Area Expedition Conference  
  Notes PMID:32027419 Approved no  
  Call Number GFZ @ kyba @ Serial 2829  
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Author Chamorro, E.; Bonnin-Arias, C.; Perez-Carrasco, M.J.; Munoz de Luna, J.; Vazquez, D.; Sanchez-Ramos, C. url  doi
openurl 
  Title Effects of light-emitting diode radiations on human retinal pigment epithelial cells in vitro Type Journal Article
  Year 2013 Publication (up) Photochemistry and Photobiology Abbreviated Journal Photochem Photobiol  
  Volume 89 Issue 2 Pages 468-473  
  Keywords Human Health; Apoptosis/*radiation effects; Biological Markers/metabolism; Caspases/metabolism; Cell Survival/radiation effects; DNA Damage; Epithelial Cells/cytology/metabolism/*radiation effects; Histones/metabolism; Humans; Light; Membrane Potential, Mitochondrial/*radiation effects; Mitochondria/*radiation effects; Photoperiod; Primary Cell Culture; Reactive Oxygen Species/metabolism; Retinal Pigment Epithelium/cytology/metabolism/*radiation effects  
  Abstract Human visual system is exposed to high levels of natural and artificial lights of different spectra and intensities along lifetime. Light-emitting diodes (LEDs) are the basic lighting components in screens of PCs, phones and TV sets; hence it is so important to know the implications of LED radiations on the human visual system. The aim of this study was to investigate the effect of LEDs radiations on human retinal pigment epithelial cells (HRPEpiC). They were exposed to three light-darkness (12 h/12 h) cycles, using blue-468 nm, green-525 nm, red-616 nm and white light. Cellular viability of HRPEpiC was evaluated by labeling all nuclei with DAPI; Production of reactive oxygen species (ROS) was determined by H2DCFDA staining; mitochondrial membrane potential was quantified by TMRM staining; DNA damage was determined by H2AX histone activation, and apoptosis was evaluated by caspases-3,-7 activation. It is shown that LED radiations decrease 75-99% cellular viability, and increase 66-89% cellular apoptosis. They also increase ROS production and DNA damage. Fluorescence intensity of apoptosis was 3.7% in nonirradiated cells and 88.8%, 86.1%, 83.9% and 65.5% in cells exposed to white, blue, green or red light, respectively. This study indicates three light-darkness (12 h/12 h) cycles of exposure to LED lighting affect in vitro HRPEpiC.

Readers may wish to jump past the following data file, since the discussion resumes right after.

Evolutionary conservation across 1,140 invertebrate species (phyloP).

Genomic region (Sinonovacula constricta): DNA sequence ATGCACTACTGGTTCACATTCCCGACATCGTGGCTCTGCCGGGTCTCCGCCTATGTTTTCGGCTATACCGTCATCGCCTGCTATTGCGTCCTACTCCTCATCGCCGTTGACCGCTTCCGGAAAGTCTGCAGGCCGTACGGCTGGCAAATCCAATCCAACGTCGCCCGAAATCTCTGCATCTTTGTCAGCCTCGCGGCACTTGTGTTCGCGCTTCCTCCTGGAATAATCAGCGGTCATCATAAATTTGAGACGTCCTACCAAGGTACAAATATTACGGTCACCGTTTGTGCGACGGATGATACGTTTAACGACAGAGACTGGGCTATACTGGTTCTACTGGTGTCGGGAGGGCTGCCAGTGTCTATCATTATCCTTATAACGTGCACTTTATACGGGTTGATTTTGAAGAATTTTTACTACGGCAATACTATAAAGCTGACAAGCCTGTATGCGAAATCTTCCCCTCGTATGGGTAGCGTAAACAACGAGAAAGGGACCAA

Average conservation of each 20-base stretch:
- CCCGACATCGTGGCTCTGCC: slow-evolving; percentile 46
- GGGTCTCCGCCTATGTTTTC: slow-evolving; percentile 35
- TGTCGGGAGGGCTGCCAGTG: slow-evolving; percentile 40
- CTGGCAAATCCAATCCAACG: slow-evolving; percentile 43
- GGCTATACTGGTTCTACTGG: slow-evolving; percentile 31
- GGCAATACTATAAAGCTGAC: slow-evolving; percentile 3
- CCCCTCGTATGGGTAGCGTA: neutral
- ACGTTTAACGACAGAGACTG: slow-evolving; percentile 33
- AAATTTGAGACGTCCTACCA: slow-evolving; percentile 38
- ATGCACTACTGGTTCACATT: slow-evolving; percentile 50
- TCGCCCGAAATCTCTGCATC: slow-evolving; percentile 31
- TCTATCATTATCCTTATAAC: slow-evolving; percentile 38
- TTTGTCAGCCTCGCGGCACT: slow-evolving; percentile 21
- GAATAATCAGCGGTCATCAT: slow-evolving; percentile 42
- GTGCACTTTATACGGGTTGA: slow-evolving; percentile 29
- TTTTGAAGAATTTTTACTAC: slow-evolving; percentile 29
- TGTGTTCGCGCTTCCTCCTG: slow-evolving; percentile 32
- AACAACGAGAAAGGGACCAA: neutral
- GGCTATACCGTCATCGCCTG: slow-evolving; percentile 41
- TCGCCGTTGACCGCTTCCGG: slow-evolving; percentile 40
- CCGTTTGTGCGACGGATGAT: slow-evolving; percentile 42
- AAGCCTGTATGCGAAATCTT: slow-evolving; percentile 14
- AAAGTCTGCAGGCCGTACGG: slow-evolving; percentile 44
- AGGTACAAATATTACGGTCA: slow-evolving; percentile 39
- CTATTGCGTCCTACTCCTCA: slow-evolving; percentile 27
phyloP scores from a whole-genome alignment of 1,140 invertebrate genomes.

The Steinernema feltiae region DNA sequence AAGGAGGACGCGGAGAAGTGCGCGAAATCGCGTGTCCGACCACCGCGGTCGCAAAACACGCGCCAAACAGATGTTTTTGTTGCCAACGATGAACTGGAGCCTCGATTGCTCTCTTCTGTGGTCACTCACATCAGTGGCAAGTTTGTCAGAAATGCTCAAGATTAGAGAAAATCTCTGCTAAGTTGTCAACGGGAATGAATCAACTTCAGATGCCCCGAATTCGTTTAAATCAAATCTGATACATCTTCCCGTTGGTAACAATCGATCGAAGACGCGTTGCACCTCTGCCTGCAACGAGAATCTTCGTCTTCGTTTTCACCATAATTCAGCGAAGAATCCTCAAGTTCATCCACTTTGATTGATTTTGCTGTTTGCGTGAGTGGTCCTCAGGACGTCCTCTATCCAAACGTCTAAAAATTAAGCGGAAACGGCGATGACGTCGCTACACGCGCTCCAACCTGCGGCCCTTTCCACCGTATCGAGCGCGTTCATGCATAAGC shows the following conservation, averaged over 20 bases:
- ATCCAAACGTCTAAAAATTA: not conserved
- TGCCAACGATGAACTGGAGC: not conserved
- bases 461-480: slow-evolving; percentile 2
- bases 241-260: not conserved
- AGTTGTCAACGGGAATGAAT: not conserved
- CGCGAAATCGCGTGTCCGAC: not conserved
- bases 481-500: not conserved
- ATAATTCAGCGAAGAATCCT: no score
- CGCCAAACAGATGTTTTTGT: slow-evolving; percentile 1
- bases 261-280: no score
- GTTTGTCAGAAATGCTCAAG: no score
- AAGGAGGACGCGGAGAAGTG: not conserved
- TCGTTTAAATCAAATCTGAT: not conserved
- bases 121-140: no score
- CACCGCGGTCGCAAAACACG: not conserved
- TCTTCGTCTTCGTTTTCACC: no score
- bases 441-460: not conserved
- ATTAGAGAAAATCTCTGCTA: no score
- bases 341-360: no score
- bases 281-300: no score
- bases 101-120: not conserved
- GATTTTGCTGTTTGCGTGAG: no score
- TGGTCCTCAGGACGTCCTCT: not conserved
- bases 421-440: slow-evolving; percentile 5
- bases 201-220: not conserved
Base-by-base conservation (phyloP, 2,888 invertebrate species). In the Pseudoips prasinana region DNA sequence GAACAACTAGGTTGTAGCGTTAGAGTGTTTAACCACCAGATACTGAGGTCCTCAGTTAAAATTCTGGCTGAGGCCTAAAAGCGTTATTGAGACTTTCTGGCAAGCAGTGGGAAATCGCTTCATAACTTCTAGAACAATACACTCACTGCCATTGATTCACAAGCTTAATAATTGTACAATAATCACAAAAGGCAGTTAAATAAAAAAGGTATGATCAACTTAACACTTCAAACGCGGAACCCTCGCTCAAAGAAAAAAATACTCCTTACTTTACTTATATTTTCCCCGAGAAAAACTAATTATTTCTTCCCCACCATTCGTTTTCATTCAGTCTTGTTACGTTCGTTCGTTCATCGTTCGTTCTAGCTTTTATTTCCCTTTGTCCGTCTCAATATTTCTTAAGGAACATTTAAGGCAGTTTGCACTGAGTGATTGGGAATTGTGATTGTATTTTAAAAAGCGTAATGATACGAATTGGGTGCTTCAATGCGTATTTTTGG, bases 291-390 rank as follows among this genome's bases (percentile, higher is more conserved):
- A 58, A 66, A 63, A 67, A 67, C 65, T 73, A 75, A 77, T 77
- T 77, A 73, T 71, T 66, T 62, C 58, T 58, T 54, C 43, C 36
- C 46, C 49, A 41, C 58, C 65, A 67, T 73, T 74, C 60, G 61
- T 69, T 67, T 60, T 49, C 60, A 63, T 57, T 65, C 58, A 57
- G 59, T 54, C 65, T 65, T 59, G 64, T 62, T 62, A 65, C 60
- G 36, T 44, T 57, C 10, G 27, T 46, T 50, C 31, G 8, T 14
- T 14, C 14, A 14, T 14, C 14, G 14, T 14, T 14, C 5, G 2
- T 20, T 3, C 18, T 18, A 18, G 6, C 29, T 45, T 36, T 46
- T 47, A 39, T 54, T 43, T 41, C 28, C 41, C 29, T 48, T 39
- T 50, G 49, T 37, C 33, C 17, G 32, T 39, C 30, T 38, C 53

Address Neuro-Computing and Neuro-Robotics Research Group, Universidad Complutense de Madrid, Madrid, Spain. eva.chamorro@opt.ucm.es  
  Corporate Author Thesis  
  Publisher Place of Publication Editor  
  Language English Summary Language Original Title  
  Series Editor Series Title Abbreviated Series Title  
  Series Volume Series Issue Edition  
  ISSN 0031-8655 ISBN Medium  
  Area Expedition Conference  
  Notes PMID:22989198 Approved no  
  Call Number LoNNe @ christopher.kyba @ Serial 511